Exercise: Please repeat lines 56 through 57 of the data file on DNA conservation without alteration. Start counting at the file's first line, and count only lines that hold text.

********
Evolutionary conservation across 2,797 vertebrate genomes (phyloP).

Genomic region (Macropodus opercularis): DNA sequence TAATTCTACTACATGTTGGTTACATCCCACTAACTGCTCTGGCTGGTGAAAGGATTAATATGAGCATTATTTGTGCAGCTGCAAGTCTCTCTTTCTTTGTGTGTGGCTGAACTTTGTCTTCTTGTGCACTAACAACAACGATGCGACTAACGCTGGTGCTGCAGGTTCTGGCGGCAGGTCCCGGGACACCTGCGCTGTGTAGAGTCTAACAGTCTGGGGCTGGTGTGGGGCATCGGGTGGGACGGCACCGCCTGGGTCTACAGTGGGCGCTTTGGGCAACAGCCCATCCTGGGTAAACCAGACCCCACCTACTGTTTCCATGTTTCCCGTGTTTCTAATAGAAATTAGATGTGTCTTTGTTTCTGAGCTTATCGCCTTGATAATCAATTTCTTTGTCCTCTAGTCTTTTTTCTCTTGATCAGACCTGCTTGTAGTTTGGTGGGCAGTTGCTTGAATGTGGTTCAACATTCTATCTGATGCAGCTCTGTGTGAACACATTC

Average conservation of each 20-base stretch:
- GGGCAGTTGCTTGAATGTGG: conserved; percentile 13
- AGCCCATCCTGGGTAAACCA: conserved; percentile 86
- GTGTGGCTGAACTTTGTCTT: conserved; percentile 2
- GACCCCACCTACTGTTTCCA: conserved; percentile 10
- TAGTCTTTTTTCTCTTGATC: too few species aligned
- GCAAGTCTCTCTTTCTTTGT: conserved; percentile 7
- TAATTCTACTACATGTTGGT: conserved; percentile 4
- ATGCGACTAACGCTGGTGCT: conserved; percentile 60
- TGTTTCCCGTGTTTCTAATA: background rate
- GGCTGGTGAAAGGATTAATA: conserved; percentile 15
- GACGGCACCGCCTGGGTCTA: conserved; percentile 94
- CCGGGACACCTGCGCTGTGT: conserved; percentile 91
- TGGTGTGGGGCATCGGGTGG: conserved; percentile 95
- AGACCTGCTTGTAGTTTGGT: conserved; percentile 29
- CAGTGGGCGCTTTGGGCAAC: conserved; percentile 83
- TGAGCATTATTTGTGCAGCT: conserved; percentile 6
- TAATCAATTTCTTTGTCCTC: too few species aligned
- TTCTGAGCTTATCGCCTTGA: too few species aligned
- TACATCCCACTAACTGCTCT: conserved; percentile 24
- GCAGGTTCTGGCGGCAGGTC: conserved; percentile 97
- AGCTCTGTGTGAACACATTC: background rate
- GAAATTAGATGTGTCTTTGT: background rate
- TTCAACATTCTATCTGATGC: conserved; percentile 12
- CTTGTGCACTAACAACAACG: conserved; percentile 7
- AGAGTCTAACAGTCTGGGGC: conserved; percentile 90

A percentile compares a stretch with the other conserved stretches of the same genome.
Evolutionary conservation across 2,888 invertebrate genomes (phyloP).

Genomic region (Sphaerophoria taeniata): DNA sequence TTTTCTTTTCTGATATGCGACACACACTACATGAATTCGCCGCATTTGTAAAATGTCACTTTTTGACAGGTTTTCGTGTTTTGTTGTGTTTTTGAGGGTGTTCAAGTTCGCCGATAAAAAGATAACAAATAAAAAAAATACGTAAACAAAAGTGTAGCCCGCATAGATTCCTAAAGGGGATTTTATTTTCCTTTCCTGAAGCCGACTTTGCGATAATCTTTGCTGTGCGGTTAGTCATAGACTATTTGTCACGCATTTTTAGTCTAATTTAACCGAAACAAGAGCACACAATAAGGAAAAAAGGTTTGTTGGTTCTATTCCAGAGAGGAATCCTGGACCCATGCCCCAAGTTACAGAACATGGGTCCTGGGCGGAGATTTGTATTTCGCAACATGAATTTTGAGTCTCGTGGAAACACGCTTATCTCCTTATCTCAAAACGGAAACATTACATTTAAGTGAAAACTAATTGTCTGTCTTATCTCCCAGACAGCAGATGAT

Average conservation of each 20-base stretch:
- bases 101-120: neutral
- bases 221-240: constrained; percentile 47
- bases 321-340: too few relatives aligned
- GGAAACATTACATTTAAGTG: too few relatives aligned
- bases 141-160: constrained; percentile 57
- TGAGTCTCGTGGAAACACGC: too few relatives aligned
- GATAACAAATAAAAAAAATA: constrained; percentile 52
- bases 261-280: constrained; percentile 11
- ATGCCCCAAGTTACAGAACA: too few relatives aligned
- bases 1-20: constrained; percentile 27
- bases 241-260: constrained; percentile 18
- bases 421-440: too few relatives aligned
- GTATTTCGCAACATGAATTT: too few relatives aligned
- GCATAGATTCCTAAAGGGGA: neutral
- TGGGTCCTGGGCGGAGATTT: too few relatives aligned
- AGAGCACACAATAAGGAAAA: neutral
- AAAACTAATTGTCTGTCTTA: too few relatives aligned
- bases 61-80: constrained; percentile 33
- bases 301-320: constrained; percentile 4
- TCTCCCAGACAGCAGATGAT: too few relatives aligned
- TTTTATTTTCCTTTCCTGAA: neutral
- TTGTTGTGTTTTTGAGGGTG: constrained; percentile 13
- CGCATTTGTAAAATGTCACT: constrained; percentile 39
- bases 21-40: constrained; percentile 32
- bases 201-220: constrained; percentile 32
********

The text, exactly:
- bases 21-40: constrained; percentile 32
- bases 201-220: constrained; percentile 32